Until a mid-season trade to Toronto in 1999 sent his power numbers through the roof, Batista was best known for the shocking, wide-open batting stance he adopted prior to the 1998 season while playing winter ball in his native Dominican Republic. Bastista stands with both feet facing the pitcher’s mound, his left foot on the back corner of the batting box and his right foot virtually on the back line. “I see the ball better with both eyes facing the pitcher, particularly the breaking ball,” says Batista, who shifts to a more traditional stance as the pitcher makes his delivery. “It helps me to use more of the field. It’s almost like I’m a fan sitting in the stands, being able to see the pitch with both eyes.”
Originally scouted and signed by fellow Dominican and Hall of Fame hurler Juan Marichal in 1991, Batista spent his first two years in the majors as a utility infielder with Oakland. Taken by the Arizona Diamondbacks in the November 1997 expansion draft, he earned regular playing time at second base after the All-Star Break and employed his sharp uppercut swing to launch 18 home runs in only 293 at-bats the next year.
Moved to shortstop in 1999, Batista was batting .257 with just five home runs in 44 games when the Diamondbacks sent him and right-hander John Frascatore to the Blue Jays for southpaw reliever Dan Plesac. Batista immediately took over at short for a Blue Jays club which had floundered since the loss of starting shortstop Alex Gonzalez to a season-ending shoulder injury several weeks before. But Toronto soon discovered that they had landed more than just a stopgap for Gonzalez, as Batista homered in his first game with his new club and never let up. In 98 games for the Blue Jays he slammed 26 home runs and drove in 79, helping keep the club’s wild-card hopes alive well into September. Between Arizona and Toronto he batted .277 with 31 home runs and 100 RBIs.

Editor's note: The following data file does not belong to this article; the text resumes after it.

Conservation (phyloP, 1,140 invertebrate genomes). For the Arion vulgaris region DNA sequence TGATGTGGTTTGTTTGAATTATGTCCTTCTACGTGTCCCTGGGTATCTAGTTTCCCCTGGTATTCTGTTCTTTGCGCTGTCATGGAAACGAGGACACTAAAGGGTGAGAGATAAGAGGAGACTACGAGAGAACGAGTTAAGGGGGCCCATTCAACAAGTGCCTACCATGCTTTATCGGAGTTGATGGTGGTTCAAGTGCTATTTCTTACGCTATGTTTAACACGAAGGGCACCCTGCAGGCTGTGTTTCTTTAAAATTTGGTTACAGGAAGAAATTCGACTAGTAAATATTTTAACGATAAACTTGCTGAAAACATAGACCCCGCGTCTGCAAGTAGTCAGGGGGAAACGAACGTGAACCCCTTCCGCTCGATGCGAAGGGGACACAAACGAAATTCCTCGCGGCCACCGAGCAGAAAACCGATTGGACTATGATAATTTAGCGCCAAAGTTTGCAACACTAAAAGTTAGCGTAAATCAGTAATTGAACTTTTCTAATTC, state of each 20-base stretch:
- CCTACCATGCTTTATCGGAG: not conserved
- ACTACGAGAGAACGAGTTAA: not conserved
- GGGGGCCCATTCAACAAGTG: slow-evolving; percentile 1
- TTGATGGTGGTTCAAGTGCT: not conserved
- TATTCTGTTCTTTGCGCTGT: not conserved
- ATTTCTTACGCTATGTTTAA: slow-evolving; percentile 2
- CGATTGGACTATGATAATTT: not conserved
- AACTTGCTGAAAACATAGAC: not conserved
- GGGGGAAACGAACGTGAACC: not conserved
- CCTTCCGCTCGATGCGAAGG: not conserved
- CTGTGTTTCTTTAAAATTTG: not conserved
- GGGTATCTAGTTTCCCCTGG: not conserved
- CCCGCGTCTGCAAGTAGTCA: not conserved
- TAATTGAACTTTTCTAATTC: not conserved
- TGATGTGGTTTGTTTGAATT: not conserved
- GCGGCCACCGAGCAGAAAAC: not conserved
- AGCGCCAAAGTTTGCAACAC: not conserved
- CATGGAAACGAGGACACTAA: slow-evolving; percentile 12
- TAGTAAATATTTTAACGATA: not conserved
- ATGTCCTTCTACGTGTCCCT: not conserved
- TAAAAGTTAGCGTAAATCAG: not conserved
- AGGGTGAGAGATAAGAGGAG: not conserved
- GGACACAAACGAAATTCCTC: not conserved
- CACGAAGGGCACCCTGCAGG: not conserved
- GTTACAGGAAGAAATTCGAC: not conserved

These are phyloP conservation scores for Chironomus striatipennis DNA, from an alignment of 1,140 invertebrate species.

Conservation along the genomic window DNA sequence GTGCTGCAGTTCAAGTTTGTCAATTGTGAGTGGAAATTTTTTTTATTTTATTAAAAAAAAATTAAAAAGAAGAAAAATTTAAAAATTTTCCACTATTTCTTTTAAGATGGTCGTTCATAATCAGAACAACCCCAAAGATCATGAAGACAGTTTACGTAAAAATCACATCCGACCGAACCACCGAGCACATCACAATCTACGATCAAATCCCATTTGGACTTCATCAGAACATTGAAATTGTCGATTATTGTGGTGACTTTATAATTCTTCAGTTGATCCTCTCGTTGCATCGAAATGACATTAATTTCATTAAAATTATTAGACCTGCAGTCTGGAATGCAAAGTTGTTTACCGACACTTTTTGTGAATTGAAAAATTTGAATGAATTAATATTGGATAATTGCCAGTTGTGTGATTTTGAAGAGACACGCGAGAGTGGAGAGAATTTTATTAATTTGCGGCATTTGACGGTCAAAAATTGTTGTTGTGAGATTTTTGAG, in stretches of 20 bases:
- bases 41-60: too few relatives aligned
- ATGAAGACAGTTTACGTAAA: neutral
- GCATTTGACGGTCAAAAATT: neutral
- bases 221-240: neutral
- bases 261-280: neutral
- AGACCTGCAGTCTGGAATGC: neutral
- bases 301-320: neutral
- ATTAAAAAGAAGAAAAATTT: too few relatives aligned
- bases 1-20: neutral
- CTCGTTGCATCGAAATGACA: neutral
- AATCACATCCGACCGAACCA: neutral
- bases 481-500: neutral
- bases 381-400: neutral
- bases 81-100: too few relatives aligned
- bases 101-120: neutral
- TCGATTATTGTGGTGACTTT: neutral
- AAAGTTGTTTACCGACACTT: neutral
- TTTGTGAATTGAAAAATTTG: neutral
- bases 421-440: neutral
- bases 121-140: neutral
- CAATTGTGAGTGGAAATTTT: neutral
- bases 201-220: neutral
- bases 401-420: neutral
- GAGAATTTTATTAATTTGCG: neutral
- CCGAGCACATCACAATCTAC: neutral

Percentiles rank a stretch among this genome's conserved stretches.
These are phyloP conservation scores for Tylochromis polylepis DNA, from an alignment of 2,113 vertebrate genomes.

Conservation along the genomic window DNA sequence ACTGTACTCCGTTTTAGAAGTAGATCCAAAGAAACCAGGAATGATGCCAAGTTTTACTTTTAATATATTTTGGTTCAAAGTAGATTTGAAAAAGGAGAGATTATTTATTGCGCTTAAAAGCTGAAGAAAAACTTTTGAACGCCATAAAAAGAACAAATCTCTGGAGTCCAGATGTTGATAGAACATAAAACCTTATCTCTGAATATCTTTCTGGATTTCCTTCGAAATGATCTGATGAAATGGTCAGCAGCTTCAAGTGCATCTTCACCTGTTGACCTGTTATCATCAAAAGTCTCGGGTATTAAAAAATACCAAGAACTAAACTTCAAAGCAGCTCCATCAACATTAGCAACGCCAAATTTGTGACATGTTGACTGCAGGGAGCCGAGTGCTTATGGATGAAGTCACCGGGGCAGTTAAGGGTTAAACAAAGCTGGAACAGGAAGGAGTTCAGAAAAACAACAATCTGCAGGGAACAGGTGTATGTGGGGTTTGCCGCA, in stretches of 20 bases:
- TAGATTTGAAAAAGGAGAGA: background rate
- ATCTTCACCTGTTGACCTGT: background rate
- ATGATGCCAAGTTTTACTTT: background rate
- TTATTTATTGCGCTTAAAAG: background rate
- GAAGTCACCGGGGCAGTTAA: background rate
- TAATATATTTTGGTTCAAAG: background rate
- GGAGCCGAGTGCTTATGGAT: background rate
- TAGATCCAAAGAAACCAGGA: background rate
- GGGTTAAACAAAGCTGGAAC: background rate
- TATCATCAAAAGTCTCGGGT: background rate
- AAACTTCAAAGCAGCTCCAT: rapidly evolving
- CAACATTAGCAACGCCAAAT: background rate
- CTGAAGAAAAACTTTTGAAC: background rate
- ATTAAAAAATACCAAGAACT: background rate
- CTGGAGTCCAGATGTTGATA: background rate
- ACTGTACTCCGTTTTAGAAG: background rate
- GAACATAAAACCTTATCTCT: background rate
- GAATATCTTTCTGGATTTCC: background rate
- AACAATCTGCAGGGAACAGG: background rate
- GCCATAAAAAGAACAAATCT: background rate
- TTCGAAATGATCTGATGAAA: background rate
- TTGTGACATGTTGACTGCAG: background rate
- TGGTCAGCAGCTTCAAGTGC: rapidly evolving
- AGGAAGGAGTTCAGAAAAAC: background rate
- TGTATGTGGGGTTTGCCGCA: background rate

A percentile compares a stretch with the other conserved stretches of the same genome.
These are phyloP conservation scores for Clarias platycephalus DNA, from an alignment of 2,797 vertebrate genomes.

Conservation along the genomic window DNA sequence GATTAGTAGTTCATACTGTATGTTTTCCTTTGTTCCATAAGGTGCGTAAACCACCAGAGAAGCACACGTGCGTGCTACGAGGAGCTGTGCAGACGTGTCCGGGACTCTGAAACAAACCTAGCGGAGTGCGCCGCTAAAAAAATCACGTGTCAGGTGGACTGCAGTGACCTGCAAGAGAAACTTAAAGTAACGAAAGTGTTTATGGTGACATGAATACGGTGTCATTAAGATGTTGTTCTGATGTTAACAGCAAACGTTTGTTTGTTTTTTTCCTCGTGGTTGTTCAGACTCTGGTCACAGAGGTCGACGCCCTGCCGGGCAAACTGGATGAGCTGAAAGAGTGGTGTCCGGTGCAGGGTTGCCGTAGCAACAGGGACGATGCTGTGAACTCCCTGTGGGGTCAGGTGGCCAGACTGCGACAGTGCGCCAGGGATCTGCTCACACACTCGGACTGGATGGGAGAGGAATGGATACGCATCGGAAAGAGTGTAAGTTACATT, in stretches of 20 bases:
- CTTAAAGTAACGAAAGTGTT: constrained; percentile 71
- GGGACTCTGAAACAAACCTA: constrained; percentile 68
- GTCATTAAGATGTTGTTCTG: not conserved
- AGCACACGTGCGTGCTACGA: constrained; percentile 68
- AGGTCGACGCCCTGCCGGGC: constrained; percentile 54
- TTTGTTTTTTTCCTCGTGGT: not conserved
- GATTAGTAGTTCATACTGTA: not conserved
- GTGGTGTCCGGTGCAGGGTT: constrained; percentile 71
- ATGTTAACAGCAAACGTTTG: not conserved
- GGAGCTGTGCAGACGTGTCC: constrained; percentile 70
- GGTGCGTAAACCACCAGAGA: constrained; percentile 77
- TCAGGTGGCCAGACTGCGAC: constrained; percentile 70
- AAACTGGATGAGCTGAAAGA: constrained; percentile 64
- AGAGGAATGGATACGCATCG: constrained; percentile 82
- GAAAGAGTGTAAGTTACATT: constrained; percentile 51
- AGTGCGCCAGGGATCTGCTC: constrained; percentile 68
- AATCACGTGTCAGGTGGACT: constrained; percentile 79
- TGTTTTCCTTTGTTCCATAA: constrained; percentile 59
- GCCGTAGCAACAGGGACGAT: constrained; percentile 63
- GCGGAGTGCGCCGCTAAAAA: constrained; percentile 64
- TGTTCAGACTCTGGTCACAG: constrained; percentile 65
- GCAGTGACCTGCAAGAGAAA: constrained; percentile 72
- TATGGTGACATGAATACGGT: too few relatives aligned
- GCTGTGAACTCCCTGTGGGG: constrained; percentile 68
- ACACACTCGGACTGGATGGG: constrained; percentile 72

In 2000 Batista moved to third to accommodate the return of the more defensively gifted Gonzalez, but his bat continued to make the Diamondbacks look foolish for trading him. Though his free-swinging ways occasionally led to abysmal slumps (in 620 at-bats, he struck out 121 times and drew just 35 walks) Batista contended for the league home run crown the entire season. He finished with 41 round trippers — six short of AL champ Troy Glaus — and 114 RBIs.